Are you looking for an excellent devotional that speaks intelligently on theology and apologetics while remaining accessible to and engaging for the lay reader? Yes, of course you are. Given that fact, I heartily commend Cornelius Plantinga Jr., Beyond Doubt: Faith-Building Devotions on Questions Christians Ask. (Buy it here!)
But while the book is very fine, it isn’t perfect. Consider this excerpt on God:
“What is God like? God is fatherly and motherly, as Isaiah 42:14 and other passages tell us. God is great and holy. God is like Jesus Christ, his Son. God is, finally and everlastingly, triune.” (24)
Here we see an example of confusion when talking about God. Plantinga begins with two statements — God is fatherly and motherly, God is great and holy — which leave the referent ambiguous. However, the third statement fixes the referent to God the Father, the first person of the Trinity: “God is like Jesus Christ, his Son.” (emphasis added) Based on that, it would appear that Plantinga is referring throughout to God the Father. However, after saying that God is like his Son, Plantinga concludes by noting that this God who is like his Son is “finally and everlastingly, triune.”
But wait, we were talking about the Father and the Father isn’t triune. What’s going on here?
Could Plantinga appeal to the dynamic tension between the one and three as famously described by Gregory Nazianzen?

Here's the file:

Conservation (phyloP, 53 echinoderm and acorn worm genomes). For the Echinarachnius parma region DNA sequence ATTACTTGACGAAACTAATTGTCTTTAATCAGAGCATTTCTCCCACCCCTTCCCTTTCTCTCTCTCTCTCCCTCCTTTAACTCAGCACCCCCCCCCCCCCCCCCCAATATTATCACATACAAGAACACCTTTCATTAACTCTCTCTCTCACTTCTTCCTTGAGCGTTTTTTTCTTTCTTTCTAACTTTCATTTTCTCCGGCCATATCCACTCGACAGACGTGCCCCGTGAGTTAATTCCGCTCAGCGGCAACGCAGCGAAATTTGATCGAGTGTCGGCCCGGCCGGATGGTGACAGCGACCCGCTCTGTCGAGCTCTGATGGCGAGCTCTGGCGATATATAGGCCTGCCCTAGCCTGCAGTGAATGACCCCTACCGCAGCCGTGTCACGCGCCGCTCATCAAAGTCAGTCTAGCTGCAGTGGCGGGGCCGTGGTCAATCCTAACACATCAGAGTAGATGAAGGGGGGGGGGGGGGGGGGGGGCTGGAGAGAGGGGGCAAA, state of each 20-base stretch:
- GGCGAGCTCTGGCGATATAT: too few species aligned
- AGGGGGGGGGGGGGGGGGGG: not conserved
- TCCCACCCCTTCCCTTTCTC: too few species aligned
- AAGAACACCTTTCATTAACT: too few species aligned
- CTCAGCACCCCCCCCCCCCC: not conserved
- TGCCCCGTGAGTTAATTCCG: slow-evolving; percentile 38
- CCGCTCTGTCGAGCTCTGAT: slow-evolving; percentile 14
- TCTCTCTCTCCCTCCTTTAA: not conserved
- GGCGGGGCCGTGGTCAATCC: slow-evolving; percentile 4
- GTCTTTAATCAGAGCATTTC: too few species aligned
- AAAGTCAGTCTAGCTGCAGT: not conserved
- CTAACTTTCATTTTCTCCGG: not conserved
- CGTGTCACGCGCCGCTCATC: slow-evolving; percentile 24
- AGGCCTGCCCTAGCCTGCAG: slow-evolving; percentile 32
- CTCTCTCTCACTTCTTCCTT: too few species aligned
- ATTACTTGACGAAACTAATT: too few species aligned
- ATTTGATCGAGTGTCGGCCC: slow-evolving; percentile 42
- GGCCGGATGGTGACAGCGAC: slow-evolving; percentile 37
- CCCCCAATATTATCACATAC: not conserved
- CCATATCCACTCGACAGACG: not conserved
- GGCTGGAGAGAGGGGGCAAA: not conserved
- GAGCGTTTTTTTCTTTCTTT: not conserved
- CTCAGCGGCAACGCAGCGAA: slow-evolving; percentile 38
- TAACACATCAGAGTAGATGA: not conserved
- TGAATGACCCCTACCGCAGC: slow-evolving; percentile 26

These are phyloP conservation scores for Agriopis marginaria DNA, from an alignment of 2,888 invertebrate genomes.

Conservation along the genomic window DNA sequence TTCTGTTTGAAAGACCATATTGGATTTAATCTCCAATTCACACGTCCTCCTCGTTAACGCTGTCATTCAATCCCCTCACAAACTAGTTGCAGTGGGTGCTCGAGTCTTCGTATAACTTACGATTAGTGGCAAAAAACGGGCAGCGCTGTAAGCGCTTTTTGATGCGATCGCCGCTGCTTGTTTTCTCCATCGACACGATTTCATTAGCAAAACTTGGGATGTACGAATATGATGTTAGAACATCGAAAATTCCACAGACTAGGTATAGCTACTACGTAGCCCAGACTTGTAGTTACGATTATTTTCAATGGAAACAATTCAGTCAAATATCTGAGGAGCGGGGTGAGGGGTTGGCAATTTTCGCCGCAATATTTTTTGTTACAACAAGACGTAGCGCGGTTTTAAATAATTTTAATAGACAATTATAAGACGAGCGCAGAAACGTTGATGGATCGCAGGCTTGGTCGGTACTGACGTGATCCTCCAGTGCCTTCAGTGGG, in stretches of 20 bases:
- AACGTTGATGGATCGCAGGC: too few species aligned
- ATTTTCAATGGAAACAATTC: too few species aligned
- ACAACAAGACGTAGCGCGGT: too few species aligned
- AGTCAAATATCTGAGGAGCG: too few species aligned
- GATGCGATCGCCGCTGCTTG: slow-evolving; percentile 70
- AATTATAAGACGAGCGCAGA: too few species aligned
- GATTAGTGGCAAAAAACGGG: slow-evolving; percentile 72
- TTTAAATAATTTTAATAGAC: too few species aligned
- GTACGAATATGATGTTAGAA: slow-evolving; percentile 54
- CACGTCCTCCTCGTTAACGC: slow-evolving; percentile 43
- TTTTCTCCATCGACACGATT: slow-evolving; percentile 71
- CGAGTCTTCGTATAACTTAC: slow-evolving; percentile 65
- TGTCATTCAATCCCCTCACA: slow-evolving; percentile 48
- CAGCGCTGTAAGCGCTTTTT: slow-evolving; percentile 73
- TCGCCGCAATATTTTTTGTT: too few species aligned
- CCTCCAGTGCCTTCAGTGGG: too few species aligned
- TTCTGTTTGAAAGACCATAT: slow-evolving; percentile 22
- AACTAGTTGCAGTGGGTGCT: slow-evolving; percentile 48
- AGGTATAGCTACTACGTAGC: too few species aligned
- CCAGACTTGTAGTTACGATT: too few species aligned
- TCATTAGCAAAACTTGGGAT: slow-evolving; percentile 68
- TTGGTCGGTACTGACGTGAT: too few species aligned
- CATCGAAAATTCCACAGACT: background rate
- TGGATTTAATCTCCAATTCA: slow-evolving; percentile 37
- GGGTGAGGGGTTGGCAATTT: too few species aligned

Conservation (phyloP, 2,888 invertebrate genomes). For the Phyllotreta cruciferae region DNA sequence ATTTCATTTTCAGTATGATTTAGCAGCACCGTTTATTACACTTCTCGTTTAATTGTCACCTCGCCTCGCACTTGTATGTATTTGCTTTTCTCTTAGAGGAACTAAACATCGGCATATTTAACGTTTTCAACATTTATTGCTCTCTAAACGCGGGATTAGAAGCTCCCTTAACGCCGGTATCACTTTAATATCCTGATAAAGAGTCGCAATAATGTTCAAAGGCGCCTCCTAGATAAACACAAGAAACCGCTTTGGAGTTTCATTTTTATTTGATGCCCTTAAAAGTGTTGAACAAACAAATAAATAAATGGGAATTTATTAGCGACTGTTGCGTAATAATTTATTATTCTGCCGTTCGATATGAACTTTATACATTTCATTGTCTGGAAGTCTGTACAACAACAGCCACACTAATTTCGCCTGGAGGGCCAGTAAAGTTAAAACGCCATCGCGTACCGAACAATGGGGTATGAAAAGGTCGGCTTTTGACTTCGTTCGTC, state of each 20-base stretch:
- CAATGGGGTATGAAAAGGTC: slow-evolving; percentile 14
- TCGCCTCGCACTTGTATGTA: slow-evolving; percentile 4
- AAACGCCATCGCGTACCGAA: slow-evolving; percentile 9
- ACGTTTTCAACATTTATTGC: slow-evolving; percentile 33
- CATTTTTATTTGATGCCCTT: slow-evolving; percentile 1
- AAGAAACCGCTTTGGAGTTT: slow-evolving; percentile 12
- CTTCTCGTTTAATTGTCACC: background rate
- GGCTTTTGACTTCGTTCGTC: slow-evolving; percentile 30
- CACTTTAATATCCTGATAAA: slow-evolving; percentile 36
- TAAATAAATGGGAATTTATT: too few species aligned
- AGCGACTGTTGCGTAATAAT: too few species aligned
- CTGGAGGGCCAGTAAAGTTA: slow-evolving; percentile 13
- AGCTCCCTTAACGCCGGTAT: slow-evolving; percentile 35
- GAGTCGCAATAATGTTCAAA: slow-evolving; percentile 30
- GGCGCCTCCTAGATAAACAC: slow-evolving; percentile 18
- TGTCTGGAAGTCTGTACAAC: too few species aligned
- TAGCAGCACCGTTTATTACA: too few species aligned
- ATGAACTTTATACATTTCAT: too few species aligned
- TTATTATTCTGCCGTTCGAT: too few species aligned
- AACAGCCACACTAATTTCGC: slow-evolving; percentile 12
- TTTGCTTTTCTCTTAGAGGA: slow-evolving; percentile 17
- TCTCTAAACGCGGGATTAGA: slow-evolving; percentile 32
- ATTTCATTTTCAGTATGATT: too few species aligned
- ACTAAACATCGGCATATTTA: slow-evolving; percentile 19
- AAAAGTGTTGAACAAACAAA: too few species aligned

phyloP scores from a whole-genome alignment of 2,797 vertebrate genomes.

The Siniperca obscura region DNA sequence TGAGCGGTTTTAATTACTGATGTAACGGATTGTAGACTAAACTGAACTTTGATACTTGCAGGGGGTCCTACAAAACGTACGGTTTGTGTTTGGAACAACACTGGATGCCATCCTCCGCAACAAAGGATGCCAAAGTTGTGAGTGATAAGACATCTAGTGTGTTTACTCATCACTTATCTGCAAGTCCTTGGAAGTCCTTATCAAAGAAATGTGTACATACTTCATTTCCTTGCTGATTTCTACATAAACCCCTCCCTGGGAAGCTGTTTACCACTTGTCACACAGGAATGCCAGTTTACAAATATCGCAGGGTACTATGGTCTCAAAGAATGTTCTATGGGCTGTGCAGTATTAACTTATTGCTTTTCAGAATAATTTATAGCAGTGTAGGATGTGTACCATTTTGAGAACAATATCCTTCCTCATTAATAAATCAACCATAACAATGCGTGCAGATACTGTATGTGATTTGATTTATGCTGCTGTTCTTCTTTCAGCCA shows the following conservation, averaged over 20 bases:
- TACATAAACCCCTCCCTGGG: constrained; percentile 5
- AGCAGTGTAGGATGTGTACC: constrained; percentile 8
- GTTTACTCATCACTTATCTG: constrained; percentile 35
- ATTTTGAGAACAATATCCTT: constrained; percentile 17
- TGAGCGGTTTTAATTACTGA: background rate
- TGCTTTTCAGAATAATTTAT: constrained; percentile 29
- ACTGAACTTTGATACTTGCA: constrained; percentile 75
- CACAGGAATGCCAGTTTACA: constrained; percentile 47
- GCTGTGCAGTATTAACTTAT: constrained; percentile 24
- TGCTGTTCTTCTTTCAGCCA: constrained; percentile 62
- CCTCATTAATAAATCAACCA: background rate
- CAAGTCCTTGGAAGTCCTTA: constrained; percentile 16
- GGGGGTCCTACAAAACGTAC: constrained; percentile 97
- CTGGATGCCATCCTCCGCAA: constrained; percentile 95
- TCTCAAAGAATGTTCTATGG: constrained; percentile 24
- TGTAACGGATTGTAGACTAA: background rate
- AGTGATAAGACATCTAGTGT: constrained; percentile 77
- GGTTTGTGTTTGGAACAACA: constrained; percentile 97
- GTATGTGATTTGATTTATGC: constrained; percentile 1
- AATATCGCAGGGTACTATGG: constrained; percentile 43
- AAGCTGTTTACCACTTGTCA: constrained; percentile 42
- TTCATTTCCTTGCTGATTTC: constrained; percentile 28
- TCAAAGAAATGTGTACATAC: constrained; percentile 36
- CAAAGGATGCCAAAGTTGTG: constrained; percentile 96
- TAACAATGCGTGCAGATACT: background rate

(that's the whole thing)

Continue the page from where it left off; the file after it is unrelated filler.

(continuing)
“No sooner do I conceive of the One than I am illumined by the splendour of the Three; no sooner do I distinguish Them than I am carried back to the One.”
The short answer is, no. Gregory describes the dynamic tension between envisioning God as one being and three distinct persons. That’s very different from shifting without warning from referring to God as the Father to referring to God as triune.
It would seem that we have two options.
Option 1: Plantinga espouses a very obscure heresy which attributes triunity to God the Father.
Option 2: Plantinga confusedly uses the word “God” to refer both to God the Father and the Trinity.
Clearly, confusion is the more charitable and likely interpretation. It is disheartening, however, that this kind of confusion should appear in an academic theologian. But alas, confusion is not uncommon when theologians write on the Trinity. Consider, for example, Fred Sanders’ book The Deep Things of God. As I point out in my review, he frequently confuses the doctrine of the Trinity with the Trinity.
To sum up, even if we fail, as yet, to have a theory of the Trinity sorted, we should definitely be diligent in our grammar of the Trinity.